You want it sung many, many times while you study the picture with great attention to detail. You open the large and beautiful book at this page every time. It's important, even for a two year old, to begin to understand. that strange things might happen; that people, even you, might be hurt. But with truly grannyish need to give comfort and reassurance I repeat many times that the Mummy and Daddy are there, even if they are standing watching in a rather gormless fashion. They will undoubtedly rush forward and catch the baby and give him a big cuddle. Then everyone will laugh and go home for dinner. The baby will laugh most of all. He loved it!

The gore and violence in Nursery Rhymes will disconcert you many more times. Humpty Dumpty is smashed to pieces falling off a wall, and no one, no power on earth can make him better. The Farmer's Wife, encountering three handicapped mice, takes up a big knife and cuts off their tails. Jack fractures his skull in fetching a pail of water. Little Miss Muffet suffers arachnophobia and  panic attacks. People are beaten for stealing, animals get lost and eaten.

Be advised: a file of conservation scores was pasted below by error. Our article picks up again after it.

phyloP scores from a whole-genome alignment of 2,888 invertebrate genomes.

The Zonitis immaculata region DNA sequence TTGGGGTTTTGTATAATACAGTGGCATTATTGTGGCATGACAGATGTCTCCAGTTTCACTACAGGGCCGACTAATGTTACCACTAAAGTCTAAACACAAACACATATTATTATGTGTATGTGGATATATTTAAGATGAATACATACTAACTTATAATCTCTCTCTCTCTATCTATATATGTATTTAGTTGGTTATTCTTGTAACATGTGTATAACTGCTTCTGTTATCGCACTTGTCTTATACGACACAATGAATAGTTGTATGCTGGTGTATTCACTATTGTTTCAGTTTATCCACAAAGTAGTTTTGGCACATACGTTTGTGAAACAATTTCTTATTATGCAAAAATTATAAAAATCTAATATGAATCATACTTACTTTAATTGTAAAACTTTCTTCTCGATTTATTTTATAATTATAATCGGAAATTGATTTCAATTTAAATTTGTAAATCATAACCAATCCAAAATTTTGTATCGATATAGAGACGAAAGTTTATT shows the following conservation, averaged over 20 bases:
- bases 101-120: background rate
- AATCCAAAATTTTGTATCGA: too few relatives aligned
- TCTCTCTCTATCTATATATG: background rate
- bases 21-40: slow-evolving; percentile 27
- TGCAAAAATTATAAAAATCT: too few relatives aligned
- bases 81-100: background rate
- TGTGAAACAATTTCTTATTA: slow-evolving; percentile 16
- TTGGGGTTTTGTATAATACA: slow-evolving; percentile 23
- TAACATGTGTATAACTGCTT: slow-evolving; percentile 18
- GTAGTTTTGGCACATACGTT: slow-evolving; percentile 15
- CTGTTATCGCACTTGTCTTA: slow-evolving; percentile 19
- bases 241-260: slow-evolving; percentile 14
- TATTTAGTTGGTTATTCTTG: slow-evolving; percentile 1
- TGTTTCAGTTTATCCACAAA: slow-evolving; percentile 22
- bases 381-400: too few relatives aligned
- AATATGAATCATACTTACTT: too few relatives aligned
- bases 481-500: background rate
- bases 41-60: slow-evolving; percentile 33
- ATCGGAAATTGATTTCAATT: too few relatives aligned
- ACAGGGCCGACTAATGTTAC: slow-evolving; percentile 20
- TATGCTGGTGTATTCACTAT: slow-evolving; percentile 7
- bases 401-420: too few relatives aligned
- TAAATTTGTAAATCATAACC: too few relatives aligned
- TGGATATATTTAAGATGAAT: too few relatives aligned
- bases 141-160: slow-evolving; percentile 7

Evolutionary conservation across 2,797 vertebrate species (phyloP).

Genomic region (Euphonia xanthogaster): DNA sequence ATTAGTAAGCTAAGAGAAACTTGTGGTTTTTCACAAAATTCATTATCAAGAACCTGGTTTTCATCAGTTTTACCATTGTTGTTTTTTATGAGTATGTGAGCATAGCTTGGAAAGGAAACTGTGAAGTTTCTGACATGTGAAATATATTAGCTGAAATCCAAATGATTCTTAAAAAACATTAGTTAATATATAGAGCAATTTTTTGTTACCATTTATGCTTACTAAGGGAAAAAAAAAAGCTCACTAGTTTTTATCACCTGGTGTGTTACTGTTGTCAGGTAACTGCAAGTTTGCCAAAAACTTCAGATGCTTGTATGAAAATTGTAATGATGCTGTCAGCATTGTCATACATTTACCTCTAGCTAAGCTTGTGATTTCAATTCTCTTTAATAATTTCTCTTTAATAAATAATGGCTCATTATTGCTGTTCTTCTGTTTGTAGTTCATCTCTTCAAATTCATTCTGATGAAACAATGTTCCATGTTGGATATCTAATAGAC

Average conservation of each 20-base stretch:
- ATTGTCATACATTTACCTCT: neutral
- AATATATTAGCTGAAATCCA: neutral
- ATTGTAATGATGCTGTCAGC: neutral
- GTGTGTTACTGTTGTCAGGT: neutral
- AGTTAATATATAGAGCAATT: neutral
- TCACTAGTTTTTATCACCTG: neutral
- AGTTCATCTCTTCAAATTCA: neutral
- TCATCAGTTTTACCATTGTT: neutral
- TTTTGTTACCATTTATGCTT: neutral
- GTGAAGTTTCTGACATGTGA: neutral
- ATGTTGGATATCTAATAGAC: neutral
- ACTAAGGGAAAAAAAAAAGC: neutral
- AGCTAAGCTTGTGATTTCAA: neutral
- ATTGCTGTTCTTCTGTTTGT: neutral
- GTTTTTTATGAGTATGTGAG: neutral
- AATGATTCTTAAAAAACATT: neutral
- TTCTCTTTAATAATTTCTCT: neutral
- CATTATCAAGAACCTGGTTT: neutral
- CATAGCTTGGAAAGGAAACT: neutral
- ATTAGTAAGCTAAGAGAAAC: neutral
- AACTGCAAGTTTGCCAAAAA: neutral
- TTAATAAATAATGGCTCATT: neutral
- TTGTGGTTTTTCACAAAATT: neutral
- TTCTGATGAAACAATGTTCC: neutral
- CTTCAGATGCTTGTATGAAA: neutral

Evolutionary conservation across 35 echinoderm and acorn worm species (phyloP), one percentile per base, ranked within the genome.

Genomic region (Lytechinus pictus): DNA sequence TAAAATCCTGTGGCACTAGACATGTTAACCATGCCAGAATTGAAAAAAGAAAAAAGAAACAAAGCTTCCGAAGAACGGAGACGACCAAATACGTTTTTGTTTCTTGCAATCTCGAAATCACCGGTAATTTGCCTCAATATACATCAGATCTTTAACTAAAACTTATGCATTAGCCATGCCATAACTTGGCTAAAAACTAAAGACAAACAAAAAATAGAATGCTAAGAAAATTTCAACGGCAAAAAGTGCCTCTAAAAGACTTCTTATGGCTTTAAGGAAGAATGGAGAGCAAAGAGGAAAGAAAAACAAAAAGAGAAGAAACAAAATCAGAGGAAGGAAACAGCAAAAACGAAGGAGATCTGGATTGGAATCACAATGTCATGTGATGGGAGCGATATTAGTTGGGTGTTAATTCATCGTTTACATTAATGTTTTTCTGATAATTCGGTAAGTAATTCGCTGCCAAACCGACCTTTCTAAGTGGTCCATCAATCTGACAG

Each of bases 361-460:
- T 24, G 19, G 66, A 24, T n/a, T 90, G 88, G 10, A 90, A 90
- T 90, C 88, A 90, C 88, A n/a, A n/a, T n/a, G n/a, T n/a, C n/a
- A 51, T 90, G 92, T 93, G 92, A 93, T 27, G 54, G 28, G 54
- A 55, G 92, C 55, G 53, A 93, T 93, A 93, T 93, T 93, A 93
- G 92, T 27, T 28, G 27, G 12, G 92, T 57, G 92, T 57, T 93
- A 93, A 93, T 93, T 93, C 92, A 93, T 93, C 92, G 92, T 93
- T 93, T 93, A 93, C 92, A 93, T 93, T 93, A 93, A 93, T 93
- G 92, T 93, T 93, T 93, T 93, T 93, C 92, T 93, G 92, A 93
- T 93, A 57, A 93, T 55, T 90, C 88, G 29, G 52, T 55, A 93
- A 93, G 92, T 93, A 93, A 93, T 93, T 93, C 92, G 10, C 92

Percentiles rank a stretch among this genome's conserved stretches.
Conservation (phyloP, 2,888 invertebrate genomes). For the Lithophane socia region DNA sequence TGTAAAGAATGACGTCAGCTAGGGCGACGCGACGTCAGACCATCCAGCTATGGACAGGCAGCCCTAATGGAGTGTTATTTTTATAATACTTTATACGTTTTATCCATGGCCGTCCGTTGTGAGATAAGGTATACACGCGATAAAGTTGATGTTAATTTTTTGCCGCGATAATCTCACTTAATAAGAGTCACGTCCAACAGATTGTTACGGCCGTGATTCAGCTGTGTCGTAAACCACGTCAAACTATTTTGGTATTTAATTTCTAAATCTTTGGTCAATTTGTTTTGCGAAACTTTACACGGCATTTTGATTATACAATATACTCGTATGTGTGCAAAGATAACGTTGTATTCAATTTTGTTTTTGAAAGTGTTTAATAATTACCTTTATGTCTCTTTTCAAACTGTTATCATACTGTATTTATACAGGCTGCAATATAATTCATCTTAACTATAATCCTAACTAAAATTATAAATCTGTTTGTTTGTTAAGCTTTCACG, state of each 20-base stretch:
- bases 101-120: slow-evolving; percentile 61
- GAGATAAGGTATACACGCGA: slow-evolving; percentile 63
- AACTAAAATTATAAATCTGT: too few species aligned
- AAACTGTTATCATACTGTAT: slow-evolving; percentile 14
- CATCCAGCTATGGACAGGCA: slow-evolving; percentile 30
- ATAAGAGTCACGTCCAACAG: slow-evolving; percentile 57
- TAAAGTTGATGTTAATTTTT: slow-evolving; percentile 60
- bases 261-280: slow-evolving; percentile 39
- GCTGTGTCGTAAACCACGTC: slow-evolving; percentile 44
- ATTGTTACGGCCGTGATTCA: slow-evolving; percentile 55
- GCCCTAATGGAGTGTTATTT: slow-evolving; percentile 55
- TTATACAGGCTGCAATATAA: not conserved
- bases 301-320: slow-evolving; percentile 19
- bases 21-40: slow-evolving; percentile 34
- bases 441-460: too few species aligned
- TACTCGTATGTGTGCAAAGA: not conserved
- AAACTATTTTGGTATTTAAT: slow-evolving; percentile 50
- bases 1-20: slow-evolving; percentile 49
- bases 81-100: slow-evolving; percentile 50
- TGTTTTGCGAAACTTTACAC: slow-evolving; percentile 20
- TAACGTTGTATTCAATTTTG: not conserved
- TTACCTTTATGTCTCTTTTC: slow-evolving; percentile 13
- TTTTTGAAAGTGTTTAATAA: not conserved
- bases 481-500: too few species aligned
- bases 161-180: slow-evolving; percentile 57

It goes on. 

Bad things happen.and the very best way to explore them is while sitting on a warm lap in a safely familiar, lamp-lit room.
Many the perils always be manageable in this sort of safe and caring way, Little One,
With love from Grandma. (Annie).

Saturday, 15 November 2014

Long Ago and Far Away.

A strangely flat world where the horizon fills only a quarter of the train window. Wind turbines, their thin grey arms slowly slicing the air, and the flat grey estuary merges into a flat grey sky.